At the beginning of Sunday’s Democratic presidential debate in Flint, moderator Anderson Cooper informed his viewers about the catastrophic state of Flint’s water system.

“Now, we’ve come to Flint because this is a city in crisis,” Cooper said. “A city where, as you probably know, the tap water is toxic.”

In other words, Cooper was saying that by conducting the debate here, the national media’s attention, and, by extension, the entire country’s attention, was turning to this city, perhaps as a way of showing solidarity with the victims of the Flint water crisis. Throughout the rest of the debate, both candidates did allude to Flint and the need to give this city attention.

How much does it actually help the cause if we stage an event here — one single event — and then pack it all up and keep on kicking the can down the trail? In fact, I would argue that this whole debate distinctly hurts the Flint community. If only for a moment, it gives the American people the sense that we are doing enough, because the mainstream media and political establishment are giving this city the attention it deserves. For Christ’s sake, they even hosted a debate there! In that horrible, impoverished city! They must, then, really care!

One of the first questions posed at the debate dealt with the concrete action the candidates would take in Flint, long after this momentary spotlight dims. Anderson Cooper asked, “Why should the people of Flint believe that you aren’t just using this crisis to secure political points?”

In her response, Hillary Clinton cited her long political career as evidence that she will be here to stay, that she genuinely cares about the people of Flint. “I think because throughout my public career I have been evening the odds for people in every way that I could,” Clinton said. “I will be with Flint all the way through this crisis…”

Upon further examination, Clinton’s rather meaningless and platitudinous statement about her loyalty to marginalized members of society does not hold weight. She was a fierce supporter of Bill Clinton’s 1996 welfare reform, which sought to end “welfare as we know it.” Clinton’s reforms tore apart poor communities by severely limiting access to social security benefits and food stamps.

The crucially destructive element of Clinton’s reform, the Personal Responsibility and Work Opportunity Reconciliation Act prohibited welfare to mothers under 18 years of age and denied aid for additional children for mothers who were already on welfare. This legislation did allow for mothers in school to recieve welfare; however, it assumes that one has resources in her life to provide for a child and stay in school. Of course, this is only true for the most privileged among us. Clinton sought to create a system where, in order to receive welfare, one had to work or be in school. This was meant to promote individuality and productivity. Additionally, because of Clinton’s 1994 Violent Crime Control and Law Enforcement Act, the largest crime legislation in this nation’s history, people returning from prison were received at home with disdain; Clinton’s legislation ignited the stigma that still surrounds ex-prisoners today. Nobody would hire them. In turn, they could not receive welfare. The Clintons, together, created this vicious, unforgiving, dividing cycle that Michelle Alexander, among other scholars, has dubbed the New Jim Crow.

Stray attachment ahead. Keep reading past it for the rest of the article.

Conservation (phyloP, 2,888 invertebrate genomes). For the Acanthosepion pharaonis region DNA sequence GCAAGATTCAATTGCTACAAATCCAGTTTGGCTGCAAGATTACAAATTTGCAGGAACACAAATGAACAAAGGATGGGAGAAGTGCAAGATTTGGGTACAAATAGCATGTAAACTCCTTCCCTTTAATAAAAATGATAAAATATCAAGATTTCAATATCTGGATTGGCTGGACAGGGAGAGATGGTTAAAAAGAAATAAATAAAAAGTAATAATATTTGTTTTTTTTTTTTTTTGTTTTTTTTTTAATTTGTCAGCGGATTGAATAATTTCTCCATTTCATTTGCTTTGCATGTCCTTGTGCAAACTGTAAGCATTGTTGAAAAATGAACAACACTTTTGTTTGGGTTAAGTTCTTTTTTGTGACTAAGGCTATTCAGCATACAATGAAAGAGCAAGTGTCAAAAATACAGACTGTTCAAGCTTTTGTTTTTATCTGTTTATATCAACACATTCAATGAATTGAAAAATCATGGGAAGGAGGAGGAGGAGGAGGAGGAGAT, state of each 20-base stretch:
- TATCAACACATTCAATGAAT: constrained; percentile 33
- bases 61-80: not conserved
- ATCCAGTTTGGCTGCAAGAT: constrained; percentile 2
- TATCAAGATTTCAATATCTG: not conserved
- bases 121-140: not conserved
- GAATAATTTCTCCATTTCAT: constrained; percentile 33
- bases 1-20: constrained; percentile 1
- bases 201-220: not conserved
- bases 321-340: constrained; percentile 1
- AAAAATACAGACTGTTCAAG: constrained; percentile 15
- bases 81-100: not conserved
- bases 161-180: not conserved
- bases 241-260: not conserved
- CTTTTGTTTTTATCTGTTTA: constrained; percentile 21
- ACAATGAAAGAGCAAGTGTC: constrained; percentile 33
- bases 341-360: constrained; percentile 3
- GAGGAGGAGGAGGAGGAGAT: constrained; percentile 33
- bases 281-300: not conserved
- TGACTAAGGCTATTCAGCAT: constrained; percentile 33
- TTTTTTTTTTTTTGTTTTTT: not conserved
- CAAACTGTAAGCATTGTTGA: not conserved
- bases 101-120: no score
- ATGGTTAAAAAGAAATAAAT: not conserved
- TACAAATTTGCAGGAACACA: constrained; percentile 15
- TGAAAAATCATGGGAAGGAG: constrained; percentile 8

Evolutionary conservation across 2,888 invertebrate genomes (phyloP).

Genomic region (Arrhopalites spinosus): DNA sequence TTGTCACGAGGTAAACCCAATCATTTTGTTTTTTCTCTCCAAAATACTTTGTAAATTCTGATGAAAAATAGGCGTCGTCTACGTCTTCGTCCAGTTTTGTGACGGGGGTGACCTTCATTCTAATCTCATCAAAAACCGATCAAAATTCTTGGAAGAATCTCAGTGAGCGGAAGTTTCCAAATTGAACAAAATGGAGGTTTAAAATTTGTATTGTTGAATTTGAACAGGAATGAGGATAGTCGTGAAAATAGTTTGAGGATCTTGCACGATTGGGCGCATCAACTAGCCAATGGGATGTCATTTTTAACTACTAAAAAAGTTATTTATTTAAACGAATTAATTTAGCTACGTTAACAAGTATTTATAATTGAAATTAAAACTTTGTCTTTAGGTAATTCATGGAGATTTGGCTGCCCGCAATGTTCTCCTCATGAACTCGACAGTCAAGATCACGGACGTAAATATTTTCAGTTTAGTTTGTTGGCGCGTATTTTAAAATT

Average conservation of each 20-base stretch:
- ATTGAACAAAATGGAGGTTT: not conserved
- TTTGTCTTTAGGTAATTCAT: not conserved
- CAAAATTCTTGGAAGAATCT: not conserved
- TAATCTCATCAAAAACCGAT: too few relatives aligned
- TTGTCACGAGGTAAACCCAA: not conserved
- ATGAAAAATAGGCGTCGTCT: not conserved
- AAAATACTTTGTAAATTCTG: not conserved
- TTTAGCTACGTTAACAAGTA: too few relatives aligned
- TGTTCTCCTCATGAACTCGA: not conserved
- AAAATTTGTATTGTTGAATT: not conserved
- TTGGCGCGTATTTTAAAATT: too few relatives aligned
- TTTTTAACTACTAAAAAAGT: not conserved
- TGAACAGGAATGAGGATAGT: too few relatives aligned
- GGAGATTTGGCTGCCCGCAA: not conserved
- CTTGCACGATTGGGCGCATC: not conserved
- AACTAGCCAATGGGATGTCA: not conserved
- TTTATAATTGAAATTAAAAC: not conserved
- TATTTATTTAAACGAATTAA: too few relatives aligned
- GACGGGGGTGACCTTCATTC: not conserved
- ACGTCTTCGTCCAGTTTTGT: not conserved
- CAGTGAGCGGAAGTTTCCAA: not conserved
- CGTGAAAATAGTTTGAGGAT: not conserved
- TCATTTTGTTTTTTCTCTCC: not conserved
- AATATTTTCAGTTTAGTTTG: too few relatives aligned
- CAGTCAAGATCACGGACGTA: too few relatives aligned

And yet, here Mrs. Clinton was on Sunday evening, spouting off once again a stump speech of sorts, deceitfully trying to convince residents of this city that she has always supported them, has always stood for those who face the longest odds.

Bernie Sanders, responding to the same question, discussed how he had met with residents of Flint to hear about their struggles: “(I held a) town meeting, which was as nonpolitical as I could make it, for hundreds of people to tell me and the world through the media exactly what was happening here in Flint.”

One member of this community who knowingly avoided Sanders’ private community meetings was Melissa Mays, the founder of Water You Fighting For, an activist group whose target is clean water. In an interview with John Whitesides, Mays explained her absence.

“I’m not going to be used like that. I’m not going to be a token. Do something first, then I’ll show up.”

Mays raises a crucial point: Sanders — and the rest of the political arena — cannot expect everyday citizens to put their lives on hold to hear them speak, when Sanders and his colleagues have not reciprocated and have not taken action in the name of justice for these people. Of course, neither candidate has had the time or space to do anything concrete — they are each busy running a national campaign. But all of these words, from both candidates, given their past actions in relation to Flint or communities demographically similar to it, are absolutely meaningless. And so this debate cannot be the only national spotlight that Flint receives. It cannot be, for millions of us, our only exposure — I hesitate to even call it that — to what is going on in Flint and in marginalized communities across the country. We have an obligation to go forward, to do more, to educate ourselves and to help in concrete ways that the political establishment is unable to match.

Both candidates’ flat responses, then, highlight the issue: Staging the debate in Flint on Sunday night does not help the cause because it does not concretely aid our suffering brothers and sisters in this ravaged city. If anything, the strategic staging of this political event numbs the national audience to its inaction. Ultimately, we are rendered more profoundly ignorant of, and improperly content with, our inaction.

Isaiah Zeavin-Moss can be reached at

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